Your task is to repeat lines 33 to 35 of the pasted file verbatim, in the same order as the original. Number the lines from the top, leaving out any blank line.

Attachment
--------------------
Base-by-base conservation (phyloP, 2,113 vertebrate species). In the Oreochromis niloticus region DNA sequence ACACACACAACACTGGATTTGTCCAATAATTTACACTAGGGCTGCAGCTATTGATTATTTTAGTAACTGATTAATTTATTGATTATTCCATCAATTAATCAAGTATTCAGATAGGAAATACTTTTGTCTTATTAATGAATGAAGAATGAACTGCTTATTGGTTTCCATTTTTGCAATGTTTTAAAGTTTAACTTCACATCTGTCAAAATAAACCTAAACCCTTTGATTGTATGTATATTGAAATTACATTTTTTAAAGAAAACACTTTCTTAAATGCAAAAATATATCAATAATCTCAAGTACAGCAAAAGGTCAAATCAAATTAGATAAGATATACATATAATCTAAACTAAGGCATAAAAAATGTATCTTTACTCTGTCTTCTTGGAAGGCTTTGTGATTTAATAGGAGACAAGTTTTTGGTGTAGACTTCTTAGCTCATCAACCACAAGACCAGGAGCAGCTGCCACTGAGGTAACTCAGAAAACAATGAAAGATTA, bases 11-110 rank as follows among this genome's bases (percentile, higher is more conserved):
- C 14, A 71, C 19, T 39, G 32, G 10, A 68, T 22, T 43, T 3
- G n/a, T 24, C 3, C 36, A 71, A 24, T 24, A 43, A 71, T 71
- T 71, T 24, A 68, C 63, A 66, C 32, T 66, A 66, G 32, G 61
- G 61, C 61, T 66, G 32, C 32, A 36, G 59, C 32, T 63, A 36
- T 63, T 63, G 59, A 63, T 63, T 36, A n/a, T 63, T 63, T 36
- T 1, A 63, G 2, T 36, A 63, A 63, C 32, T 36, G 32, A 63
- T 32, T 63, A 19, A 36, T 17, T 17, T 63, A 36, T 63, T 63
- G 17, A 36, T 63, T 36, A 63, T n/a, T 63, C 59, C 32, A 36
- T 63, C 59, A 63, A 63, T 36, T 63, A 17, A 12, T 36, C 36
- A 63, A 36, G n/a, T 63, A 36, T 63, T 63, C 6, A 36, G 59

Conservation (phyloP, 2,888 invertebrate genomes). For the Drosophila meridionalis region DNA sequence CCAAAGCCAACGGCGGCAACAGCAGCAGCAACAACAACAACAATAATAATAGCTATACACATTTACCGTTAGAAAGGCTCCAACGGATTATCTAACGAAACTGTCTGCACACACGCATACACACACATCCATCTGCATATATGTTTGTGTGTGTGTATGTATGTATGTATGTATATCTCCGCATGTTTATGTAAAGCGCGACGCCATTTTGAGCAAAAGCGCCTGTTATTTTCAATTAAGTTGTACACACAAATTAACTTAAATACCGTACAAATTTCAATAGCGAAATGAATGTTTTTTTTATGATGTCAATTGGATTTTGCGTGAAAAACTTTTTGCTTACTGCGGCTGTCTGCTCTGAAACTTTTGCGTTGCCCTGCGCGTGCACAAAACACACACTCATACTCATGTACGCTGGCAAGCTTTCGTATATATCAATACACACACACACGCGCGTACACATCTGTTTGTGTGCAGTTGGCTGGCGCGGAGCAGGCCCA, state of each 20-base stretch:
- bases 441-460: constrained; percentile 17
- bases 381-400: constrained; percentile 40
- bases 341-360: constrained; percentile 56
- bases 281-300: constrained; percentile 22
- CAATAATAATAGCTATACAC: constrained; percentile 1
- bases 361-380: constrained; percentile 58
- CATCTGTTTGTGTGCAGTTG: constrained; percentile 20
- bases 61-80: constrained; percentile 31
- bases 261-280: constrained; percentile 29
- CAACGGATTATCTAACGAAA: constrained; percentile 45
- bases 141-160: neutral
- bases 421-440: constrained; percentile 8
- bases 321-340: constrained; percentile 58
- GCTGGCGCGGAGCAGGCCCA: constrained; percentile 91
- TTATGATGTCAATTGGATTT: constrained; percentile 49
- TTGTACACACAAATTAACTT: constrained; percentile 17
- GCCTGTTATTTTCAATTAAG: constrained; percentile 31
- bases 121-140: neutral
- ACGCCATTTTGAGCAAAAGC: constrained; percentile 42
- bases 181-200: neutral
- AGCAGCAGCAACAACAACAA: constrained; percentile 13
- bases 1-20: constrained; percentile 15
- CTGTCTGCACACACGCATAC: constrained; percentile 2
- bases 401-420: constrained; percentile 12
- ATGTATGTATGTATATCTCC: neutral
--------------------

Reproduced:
- AGCAGCAGCAACAACAACAA: constrained; percentile 13
- bases 1-20: constrained; percentile 15
- CTGTCTGCACACACGCATAC: constrained; percentile 2